A study by London University’s Institute of Advanced Legal Studies (IALS) shows that journalists find it harder to protect their sources in the digital age, and suggests that whistleblowers should be afforded greater legal protection. The arrival of Donald Trump on the scene has created a greater sense of urgency.
The report, entitled “Protecting Sources and Whistleblowers in a Digital Age”, says that monitoring of phone calls as well as online surveillance means it is now easier to identify sources that would otherwise have remained anonymous. People like Edward Snowden and Julian Assange have brought whistleblowing into the spotlight in recent years, and proposed changes to the UK’s Official Secrets Act that would deny using “public interest” as a defense, coupled with the increased interest in surveillance mean that this is a hot topic once again.
The study has been launched in the House of Lords and it raises concerns about how the recently-introduced Investigatory Powers Act (also known as the Snooper’s Charter) waters down protections that were in place. Supported by the Guardian, the report expresses concern that covert powers could be used by governments to reveal the identity of anonymous sources, and “intrusion may become apparent only if the material is used in legal proceedings.”
The use of “public interest” as a defense for leaking classified information — something that Assange, Snowden and Chelsea Manning would turn to — is flagged up as an area of concern in the report:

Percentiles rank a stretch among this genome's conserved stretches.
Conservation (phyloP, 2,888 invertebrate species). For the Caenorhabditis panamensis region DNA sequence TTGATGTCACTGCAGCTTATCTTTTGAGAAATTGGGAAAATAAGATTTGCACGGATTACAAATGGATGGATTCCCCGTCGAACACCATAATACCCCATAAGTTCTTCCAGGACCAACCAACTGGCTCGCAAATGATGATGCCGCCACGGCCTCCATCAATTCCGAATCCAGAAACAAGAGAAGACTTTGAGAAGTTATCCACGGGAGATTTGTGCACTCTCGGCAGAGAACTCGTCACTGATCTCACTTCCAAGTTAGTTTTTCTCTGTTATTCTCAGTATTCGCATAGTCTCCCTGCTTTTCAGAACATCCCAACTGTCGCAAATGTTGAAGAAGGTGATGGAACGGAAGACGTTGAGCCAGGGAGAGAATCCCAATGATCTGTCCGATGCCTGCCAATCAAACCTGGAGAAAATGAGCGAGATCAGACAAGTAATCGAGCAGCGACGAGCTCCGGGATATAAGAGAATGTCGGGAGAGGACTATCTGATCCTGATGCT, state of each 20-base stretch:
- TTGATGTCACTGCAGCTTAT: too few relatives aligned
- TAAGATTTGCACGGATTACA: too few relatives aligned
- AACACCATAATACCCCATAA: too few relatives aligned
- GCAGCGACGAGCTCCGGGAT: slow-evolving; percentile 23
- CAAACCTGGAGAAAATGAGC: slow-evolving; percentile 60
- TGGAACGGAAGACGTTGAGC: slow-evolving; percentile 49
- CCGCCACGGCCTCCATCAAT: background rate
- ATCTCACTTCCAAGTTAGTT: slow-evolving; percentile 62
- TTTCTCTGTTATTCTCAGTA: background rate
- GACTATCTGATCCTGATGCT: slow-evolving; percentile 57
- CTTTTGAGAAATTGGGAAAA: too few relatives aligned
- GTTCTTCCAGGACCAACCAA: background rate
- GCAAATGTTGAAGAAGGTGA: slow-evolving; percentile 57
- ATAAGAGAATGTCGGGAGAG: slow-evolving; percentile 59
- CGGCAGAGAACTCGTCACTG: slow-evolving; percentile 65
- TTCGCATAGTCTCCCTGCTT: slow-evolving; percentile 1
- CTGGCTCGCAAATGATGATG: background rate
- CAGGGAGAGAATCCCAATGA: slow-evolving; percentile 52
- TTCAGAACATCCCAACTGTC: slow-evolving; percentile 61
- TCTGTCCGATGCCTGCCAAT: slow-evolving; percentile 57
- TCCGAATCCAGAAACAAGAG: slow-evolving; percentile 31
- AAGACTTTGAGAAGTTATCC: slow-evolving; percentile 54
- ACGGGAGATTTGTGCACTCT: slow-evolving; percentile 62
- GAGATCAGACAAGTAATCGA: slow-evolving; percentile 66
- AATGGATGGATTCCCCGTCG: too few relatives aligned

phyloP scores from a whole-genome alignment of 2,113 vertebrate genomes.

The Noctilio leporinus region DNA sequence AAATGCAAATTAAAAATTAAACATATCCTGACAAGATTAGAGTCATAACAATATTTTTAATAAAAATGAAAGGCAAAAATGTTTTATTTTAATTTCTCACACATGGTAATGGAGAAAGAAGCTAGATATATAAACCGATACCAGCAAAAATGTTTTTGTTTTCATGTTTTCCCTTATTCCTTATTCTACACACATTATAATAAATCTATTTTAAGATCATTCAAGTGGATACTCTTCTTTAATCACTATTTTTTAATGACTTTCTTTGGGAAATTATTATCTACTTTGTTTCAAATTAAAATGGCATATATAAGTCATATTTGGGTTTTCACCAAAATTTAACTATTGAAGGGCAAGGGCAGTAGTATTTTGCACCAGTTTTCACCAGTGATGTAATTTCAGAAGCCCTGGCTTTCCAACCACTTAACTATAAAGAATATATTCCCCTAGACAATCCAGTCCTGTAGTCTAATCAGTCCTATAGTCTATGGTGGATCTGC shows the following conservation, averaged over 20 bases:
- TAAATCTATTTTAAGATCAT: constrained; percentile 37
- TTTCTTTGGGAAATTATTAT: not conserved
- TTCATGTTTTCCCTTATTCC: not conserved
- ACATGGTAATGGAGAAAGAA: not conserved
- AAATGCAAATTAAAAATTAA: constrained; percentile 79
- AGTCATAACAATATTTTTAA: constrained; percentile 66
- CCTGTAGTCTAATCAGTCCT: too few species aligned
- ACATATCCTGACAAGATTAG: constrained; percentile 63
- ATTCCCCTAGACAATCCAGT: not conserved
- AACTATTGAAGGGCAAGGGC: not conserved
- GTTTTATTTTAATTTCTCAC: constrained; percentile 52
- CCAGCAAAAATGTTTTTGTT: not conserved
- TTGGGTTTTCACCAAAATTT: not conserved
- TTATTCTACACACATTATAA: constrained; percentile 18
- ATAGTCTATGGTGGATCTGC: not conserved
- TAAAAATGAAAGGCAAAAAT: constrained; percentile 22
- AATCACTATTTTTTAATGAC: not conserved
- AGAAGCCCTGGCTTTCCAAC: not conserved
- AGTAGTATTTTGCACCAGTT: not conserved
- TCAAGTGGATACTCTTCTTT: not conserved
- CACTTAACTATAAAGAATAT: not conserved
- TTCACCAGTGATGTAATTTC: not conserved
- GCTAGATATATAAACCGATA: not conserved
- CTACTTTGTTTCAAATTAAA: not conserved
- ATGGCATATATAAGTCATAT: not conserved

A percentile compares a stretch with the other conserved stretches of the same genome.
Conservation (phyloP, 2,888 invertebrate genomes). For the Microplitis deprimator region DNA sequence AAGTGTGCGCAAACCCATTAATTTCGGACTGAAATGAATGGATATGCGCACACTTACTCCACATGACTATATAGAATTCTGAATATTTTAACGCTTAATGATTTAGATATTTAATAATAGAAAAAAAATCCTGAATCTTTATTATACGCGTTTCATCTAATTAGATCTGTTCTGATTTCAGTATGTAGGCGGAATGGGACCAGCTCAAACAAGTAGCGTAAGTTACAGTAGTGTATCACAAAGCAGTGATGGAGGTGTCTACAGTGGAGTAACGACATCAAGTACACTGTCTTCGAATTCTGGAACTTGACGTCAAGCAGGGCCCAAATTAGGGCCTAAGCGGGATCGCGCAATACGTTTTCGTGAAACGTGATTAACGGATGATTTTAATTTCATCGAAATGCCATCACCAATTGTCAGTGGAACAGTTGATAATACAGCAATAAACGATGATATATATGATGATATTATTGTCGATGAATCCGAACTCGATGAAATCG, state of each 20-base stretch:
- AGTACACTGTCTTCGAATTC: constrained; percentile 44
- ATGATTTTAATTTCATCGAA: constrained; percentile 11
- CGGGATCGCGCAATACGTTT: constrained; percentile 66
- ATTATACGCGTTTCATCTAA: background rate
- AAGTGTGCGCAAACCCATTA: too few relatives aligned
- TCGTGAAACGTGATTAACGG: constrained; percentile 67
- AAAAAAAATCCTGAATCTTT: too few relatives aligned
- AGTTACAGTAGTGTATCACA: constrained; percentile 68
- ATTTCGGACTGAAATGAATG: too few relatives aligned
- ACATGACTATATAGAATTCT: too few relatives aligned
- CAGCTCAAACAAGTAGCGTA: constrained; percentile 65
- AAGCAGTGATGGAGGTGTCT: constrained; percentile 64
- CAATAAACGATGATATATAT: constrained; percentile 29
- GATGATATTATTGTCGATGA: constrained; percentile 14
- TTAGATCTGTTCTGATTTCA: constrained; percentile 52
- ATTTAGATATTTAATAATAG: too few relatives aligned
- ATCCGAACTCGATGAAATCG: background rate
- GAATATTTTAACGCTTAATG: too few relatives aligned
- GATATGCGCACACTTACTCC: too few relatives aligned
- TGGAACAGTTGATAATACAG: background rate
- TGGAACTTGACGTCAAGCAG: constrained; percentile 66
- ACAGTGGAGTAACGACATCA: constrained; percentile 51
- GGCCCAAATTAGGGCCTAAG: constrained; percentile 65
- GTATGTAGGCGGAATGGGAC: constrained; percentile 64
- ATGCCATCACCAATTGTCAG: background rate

It is a thorny legal problem about what should be considered as “journalism”, and so it is difficult to predict who — or what activity — will benefit from this defence. Additionally, even if journalists are better protected in law, we must not neglect the question of whether sources and whistleblowers are adequately protected.
There is particular concern about the fact that protective legislation does not reflect changes in technology: “Technological change means that journalists, freelancers and publications are faced with previously unprecedented difficulties in protecting their sources. The technological protections for sources have not kept pace with the ability of states and other actors to use technology to intercept or monitor communications.” Referring to the Investigatory Powers Act as “one of the most draconian surveillance regimes”, the report says that the human rights of both journalists and their sources need to be considered.
Referring to the new US president, an update to the report emphasizes the importance of being able to properly protect sources:
Finally, it is surely not contentious to say that Donald Trump’s tenure as President of the United States has had a turbulent start. The new president takes an unprecedented approach to his dealings with the media and his use of social media. Events — such as the disclosures leading to the resignation of US national security adviser Michael Flynn — highlight the value and importance to democratic debate of whistleblowing in the public interest. This demonstrates, in our view, quite how important it is that journalists who receive such material are able to protect their sources. If this were not the case, the public would not see material that helps provide a clearer and accurate picture of important contemporary events — particularly vital when the US administration has expressed such overt hostility to the mass media.
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